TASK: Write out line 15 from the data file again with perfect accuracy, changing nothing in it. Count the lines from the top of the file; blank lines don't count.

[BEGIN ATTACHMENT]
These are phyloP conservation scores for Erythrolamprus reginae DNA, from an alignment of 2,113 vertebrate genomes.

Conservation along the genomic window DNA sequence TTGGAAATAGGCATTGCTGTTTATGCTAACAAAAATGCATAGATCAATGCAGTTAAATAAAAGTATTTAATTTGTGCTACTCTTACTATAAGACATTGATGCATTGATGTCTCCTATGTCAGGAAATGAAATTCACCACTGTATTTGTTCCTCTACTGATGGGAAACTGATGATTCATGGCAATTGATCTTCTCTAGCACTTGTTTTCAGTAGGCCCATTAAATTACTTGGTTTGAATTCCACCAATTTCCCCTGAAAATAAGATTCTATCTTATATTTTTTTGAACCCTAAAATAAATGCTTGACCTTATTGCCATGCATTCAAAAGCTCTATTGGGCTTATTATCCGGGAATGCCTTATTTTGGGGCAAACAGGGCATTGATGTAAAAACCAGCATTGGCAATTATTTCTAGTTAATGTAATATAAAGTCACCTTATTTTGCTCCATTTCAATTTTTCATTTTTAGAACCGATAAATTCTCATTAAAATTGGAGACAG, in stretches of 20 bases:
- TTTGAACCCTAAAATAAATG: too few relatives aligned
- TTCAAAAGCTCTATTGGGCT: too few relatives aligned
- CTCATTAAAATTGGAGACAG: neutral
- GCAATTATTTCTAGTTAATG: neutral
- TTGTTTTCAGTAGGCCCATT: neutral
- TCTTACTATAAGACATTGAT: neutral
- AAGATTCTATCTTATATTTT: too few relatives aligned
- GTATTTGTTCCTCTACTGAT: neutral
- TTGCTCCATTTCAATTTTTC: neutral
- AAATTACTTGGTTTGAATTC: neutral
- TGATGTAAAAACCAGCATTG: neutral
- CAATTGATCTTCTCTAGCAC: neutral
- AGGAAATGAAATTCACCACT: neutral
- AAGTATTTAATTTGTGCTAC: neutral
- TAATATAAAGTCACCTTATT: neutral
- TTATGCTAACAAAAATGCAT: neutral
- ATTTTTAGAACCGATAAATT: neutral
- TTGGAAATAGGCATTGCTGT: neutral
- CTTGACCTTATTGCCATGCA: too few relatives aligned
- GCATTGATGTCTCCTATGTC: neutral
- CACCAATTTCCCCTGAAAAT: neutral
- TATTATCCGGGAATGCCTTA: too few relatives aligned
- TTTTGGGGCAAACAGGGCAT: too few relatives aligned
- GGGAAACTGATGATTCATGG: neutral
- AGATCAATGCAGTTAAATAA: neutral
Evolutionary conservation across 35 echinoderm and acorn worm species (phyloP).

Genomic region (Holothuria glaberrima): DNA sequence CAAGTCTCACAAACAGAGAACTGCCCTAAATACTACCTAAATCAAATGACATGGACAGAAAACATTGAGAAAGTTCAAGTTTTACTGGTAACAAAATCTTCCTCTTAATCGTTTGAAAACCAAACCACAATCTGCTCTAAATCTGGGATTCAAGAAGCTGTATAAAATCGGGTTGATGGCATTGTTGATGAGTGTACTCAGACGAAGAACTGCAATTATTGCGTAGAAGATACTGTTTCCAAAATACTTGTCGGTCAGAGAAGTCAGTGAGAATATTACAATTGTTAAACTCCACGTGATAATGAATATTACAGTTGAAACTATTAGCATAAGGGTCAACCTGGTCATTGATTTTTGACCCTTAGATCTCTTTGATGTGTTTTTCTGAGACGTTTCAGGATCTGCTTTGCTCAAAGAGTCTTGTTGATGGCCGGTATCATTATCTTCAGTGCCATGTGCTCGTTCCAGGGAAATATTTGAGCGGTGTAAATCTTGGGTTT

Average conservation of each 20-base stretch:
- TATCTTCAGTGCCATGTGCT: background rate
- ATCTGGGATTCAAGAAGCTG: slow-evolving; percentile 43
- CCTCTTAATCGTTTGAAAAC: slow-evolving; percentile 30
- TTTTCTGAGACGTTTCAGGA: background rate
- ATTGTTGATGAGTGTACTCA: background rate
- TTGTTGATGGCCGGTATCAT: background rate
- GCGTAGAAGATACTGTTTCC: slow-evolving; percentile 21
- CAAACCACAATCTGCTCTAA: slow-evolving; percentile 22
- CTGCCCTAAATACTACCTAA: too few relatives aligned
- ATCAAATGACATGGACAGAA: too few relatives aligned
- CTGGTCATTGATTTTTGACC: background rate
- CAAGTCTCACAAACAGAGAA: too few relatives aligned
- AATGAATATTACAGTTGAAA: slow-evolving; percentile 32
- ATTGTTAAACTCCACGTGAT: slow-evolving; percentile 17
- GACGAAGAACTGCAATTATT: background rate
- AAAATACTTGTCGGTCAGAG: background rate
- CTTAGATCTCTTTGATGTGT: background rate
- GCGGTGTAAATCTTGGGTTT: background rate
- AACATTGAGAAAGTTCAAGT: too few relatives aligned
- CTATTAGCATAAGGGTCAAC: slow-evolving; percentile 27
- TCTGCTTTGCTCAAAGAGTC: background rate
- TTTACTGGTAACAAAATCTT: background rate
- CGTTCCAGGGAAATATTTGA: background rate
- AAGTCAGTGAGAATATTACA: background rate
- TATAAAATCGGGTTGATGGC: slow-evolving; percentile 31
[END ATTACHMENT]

- AGGAAATGAAATTCACCACT: neutral